George Lucas Announces The Death Of The $200 Million Feature Film

from the good-for-him dept

Back in April, at the Cato Institute conference on copyrights, someone in the audience from NBC Universal challenged both myself and Professor David Levine from UCLA on how the movie industry could keep making $200 million feature films in a world where copyrights were less stringent (or non-existent). The response, of course, is that he's asking the wrong question. Why focus on the cost of making the movie? It's like a mainframe maker asking how they can keep making million-dollar mainframes as PCs become more and more powerful. The answer is that you don't keep making $200 million films, but figure out how to make films for less. That means embracing technology that makes moviemaking, distribution and promotions much cheaper, while also recognizing that the value of star power (which is extremely costly) is greatly overrated. While the folks at NBC Universal may not like that, it does seem like some big moviemakers are recognizing the trend. John points us to an interview in Variety with George Lucas, where he discusses why he won't be making $200 million movies any more, saying that they're just too risky. Instead, he can spend the same amount of money making a lot more video for TV or for online. While he doesn't discuss ways to make quality films for less, he's clearly realized that the market is changing -- and it's changing in a way that will make him produce more content, not less. That's important, since the assumption from the NBC Universals of the world has always been that, if they can't make $200 million movies, the world would have a lot less content. Looks like that assumption isn't holding up either.

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  1. identicon
    G-Man, 6 Oct 2006 @ 7:16am

    Star Wars - the debate

    In my youth, I watched the Star Wars movies (Episodes 4, 5, and 6) and worshipped all things Star Wars. When Lucas announced he was doing the prequels, I was worried - but not like the rest of the skeptical world out there.

    I was worried that with the advances in technology and all that we had seen in film to that point (just before episode 1), we would not get to see anything new. I was also afraid that the public would reject anything that would come out with the Star Wars name on it.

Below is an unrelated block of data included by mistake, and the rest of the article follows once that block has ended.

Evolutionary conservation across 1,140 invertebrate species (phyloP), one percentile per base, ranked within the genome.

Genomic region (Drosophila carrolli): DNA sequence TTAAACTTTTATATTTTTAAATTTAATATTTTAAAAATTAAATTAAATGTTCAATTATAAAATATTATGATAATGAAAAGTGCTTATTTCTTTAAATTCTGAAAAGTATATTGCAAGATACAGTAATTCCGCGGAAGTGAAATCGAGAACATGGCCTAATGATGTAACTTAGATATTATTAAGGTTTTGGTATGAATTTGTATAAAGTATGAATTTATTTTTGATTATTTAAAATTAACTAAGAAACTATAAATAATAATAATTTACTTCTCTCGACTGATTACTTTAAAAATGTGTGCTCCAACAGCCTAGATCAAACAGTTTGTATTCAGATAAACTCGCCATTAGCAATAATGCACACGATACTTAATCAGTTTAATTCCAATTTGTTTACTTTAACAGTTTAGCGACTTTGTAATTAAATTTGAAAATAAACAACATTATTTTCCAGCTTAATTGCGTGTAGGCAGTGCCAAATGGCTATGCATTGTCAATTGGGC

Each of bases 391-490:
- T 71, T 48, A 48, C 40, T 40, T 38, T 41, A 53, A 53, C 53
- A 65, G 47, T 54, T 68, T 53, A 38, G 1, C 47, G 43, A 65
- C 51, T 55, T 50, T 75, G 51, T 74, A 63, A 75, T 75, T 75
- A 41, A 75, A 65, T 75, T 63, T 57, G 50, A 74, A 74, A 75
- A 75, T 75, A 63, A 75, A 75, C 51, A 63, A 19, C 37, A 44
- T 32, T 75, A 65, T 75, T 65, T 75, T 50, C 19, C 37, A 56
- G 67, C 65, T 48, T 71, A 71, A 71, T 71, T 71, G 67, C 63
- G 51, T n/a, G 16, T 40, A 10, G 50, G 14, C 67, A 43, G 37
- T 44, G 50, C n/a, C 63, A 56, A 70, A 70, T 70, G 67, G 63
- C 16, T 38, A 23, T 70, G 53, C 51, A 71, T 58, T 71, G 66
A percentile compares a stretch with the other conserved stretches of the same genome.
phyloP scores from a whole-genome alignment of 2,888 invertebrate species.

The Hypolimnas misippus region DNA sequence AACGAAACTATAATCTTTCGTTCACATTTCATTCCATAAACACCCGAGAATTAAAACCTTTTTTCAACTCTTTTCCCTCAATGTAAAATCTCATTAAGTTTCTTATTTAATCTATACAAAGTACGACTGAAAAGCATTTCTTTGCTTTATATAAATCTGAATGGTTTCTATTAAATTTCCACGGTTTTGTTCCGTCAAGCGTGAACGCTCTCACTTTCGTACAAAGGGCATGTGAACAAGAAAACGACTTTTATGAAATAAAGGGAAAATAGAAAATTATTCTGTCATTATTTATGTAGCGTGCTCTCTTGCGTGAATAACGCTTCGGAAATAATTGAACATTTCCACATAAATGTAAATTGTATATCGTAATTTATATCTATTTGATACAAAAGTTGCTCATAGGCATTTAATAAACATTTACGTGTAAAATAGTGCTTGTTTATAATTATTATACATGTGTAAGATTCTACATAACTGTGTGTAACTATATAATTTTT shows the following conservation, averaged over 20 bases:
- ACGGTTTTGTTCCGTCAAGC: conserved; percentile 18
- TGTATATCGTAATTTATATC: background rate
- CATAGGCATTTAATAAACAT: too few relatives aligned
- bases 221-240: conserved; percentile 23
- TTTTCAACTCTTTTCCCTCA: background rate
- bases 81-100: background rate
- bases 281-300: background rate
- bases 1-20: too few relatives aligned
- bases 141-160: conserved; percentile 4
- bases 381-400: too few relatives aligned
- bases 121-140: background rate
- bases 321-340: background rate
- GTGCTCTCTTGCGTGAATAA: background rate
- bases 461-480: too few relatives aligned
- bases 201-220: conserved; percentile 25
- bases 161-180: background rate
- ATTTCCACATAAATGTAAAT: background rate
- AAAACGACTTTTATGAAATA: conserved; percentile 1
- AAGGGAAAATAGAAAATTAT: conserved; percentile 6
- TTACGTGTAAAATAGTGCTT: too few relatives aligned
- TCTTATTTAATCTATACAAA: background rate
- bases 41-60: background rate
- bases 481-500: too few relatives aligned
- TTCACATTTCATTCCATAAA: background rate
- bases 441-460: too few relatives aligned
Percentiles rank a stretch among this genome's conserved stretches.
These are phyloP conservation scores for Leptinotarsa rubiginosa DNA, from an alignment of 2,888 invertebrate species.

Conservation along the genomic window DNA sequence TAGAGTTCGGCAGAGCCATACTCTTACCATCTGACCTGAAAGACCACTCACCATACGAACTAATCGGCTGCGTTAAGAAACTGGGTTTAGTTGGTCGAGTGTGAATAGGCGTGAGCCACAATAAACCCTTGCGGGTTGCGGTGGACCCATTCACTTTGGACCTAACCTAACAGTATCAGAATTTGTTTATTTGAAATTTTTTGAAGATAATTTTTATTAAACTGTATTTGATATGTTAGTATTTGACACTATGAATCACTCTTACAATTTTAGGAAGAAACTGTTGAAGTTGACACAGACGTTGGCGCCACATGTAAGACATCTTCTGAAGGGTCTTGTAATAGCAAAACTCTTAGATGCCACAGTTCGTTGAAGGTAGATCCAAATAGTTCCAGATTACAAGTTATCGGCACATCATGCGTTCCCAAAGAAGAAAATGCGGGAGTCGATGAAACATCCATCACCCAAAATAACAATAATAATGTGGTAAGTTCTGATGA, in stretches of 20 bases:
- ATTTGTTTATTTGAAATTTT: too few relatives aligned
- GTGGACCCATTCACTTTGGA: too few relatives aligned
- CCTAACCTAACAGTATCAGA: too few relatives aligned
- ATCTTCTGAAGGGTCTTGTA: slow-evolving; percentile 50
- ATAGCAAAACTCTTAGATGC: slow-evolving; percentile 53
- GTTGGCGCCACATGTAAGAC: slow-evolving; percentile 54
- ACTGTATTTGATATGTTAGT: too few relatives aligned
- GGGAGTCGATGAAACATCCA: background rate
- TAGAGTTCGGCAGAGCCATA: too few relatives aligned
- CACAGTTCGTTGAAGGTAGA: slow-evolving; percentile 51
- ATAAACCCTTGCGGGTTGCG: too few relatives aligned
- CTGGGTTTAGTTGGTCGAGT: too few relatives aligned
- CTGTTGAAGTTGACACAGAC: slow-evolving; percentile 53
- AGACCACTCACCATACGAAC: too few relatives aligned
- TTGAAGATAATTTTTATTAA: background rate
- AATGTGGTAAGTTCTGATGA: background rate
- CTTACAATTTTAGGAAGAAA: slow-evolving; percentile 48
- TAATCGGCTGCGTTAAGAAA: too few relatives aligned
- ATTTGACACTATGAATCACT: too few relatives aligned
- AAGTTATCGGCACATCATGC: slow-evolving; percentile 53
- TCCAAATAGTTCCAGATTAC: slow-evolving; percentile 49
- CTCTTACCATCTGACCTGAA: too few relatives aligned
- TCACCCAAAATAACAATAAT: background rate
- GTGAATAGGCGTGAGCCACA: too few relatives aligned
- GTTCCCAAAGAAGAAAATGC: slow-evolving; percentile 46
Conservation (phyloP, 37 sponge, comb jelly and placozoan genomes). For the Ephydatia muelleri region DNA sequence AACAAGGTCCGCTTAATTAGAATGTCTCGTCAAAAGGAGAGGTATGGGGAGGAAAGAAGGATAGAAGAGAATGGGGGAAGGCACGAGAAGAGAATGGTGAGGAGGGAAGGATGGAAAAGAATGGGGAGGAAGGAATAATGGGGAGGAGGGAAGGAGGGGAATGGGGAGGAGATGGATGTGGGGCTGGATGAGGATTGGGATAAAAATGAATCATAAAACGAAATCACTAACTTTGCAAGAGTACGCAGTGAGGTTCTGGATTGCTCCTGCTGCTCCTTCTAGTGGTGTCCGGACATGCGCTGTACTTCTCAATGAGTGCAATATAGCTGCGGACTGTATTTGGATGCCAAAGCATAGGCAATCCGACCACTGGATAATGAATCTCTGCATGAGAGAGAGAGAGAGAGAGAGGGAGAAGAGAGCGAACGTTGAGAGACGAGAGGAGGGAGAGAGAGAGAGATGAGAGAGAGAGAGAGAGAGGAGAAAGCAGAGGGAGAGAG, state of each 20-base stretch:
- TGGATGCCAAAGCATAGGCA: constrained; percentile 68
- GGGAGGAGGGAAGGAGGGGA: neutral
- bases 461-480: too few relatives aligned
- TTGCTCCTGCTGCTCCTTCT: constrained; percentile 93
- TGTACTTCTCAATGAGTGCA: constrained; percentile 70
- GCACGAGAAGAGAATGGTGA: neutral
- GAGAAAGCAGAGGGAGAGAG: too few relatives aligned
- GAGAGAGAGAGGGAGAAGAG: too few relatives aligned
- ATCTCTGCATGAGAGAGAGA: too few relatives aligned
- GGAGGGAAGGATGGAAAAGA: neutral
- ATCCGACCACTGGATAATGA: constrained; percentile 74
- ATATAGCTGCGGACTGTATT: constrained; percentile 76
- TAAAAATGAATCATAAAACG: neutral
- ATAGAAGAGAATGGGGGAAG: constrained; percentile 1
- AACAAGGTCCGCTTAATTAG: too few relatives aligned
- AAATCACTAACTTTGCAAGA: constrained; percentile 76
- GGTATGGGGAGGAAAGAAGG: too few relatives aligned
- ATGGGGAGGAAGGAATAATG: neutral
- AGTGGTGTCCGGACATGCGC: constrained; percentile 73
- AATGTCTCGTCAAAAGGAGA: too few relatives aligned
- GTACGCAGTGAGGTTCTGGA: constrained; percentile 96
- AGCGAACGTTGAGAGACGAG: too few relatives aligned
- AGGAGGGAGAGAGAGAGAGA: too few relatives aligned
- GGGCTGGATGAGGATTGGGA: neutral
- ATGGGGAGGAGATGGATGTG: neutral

Well - the public suddenly fell in love with the concept that it was fashionable to bash all things Star Wars.

    I can go back now and watch episode 4-6 and can see similar flaws that people whine about in the newer movies. The story is constant - so arguments about the story/plot are pointless. Terrible acting for the star/focus of the movie - that's nothing new. Try to go back to Star Wars: A new Hope and put up with the whiney Luke Skywalker.

    Now I am not one who goes back and slaughters those movies for that. Remember, when I was a kid - I loved everything about those movies. Heck - I even followed the Mark Hammil train on through the terrible TV movie that was Corvette Summer. I watched the terrible ewok movies to follow the trilogy. It is what it is. When I saw episodes 1-3, I remember the feeling that the films brought when I watched 4-6. I had the same feeling with 1-3. Today, people focus too much on the negative and find it quite fashionable to bash Star Wars.

    I am over it. People who claim they are original Star Wars fans but cannot stand the new ones are contradicting themselves in my book. Once a Star Wars geek - always a Star Wars geek .

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